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Rhein Stones

In grade school, Eric Rhein designed his own tombstone; at fourteen, he was doing small figures in coffins; and by his early twenties, he'd moved on to heaven, with ethereal winged ceiling sculptures. Today, Rhein, the twenty-eight-year-old Manhattan jeweler-cum-sculptor whose work is on display at both N.Y.C.'s Artists Space and L.A.'s Sculpture to Wear, specializes in ornately embellished headless torsos which, he says, portray, " the ascension of the spirit and the residue that's left behind." To the less godly, his gilt-and-brocade creations—fashioned from fabric and hardware he's scavenged from flea markets and warehouses around the globe—will more likely suggest the worldly courtiers of the Renaissance. But Rhein himself (who's also designed jewelry for soul mate Romeo Gigli, fashion's leading proponent of pre-industrial splendor) sees them as timeless cultural crossbreeds, resonant with parallels to everyone from Botticelli to Alexander Calder.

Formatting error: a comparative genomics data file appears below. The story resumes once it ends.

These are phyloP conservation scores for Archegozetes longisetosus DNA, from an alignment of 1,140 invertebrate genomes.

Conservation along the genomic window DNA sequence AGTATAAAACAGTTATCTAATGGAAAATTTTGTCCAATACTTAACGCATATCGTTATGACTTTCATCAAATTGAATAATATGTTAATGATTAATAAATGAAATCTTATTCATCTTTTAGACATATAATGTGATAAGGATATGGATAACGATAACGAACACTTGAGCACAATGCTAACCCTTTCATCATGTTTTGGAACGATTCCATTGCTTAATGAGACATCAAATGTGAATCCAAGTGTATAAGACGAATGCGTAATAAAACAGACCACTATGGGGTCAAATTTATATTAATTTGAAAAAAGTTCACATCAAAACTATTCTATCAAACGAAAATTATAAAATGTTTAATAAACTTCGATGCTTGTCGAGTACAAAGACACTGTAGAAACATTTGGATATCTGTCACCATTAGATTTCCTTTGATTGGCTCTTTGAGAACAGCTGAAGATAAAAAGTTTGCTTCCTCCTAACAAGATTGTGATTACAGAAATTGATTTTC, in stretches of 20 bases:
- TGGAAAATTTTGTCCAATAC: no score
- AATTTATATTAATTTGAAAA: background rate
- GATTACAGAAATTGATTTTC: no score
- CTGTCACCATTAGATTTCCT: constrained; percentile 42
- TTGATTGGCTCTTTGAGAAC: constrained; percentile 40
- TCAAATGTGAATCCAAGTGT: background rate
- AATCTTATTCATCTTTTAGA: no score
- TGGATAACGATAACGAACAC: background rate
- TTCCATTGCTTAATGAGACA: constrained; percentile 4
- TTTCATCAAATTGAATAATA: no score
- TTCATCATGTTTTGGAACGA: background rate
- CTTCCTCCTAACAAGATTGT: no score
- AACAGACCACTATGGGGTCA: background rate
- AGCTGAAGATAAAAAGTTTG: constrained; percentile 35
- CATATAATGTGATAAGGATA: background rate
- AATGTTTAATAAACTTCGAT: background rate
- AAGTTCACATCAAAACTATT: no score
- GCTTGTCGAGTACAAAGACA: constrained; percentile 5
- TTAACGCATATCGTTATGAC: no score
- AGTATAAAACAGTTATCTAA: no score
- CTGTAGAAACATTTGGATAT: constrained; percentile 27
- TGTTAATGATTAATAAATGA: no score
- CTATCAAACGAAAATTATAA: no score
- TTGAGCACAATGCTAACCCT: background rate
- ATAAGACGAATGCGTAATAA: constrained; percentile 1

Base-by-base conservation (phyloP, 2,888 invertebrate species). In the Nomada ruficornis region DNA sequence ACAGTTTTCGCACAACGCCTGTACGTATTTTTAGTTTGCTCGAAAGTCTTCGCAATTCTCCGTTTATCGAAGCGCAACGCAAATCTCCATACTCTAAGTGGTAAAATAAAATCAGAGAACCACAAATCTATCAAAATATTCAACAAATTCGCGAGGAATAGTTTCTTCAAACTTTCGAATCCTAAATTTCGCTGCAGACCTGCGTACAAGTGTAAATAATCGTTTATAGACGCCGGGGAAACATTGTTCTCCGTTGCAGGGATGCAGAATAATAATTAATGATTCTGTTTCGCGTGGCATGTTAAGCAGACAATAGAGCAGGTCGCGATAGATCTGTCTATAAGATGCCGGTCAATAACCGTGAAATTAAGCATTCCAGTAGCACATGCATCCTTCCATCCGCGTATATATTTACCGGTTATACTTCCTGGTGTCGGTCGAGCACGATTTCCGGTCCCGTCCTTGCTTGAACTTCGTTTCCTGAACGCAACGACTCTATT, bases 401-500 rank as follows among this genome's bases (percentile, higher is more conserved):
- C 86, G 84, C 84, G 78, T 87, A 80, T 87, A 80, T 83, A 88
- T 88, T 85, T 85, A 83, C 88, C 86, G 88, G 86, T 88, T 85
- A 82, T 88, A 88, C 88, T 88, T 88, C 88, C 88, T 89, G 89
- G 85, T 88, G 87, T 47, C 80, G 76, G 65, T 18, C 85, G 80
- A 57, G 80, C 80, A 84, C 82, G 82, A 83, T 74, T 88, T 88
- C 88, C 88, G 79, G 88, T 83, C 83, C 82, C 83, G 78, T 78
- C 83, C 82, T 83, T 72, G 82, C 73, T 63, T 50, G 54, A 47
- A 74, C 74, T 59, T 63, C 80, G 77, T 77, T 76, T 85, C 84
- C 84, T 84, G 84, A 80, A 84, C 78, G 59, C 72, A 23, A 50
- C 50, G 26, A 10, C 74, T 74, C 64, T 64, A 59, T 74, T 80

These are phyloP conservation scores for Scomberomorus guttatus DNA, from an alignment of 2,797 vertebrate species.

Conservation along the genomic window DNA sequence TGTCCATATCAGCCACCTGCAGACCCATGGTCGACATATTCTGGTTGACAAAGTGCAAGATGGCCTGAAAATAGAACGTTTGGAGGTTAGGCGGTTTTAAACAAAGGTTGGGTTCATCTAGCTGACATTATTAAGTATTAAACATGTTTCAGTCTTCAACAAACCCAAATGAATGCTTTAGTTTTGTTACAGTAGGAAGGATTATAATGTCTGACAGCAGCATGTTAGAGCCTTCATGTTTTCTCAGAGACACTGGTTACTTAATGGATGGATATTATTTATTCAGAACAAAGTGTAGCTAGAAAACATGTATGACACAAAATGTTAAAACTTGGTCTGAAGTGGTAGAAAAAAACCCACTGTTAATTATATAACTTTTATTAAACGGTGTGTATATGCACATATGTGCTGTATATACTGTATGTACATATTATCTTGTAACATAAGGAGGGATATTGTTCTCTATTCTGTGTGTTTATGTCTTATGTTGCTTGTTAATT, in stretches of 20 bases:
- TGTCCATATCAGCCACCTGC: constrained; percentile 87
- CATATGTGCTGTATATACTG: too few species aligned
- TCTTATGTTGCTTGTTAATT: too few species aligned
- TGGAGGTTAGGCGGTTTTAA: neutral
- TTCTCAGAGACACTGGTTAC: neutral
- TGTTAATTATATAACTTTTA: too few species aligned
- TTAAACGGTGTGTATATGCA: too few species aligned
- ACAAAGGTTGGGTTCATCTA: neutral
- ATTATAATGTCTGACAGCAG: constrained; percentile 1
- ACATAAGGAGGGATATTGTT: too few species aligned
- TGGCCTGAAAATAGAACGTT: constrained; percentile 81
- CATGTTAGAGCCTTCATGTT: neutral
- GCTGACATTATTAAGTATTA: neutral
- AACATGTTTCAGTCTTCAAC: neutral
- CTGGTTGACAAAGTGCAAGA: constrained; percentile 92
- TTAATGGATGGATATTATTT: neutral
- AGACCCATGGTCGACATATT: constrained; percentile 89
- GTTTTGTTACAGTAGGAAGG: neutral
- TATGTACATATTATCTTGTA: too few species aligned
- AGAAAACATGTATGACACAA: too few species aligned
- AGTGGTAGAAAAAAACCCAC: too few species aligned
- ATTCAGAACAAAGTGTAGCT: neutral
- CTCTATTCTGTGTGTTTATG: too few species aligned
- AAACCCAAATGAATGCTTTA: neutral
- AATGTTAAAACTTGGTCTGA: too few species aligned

Ben Brantley
Vanity Fair
November 1989

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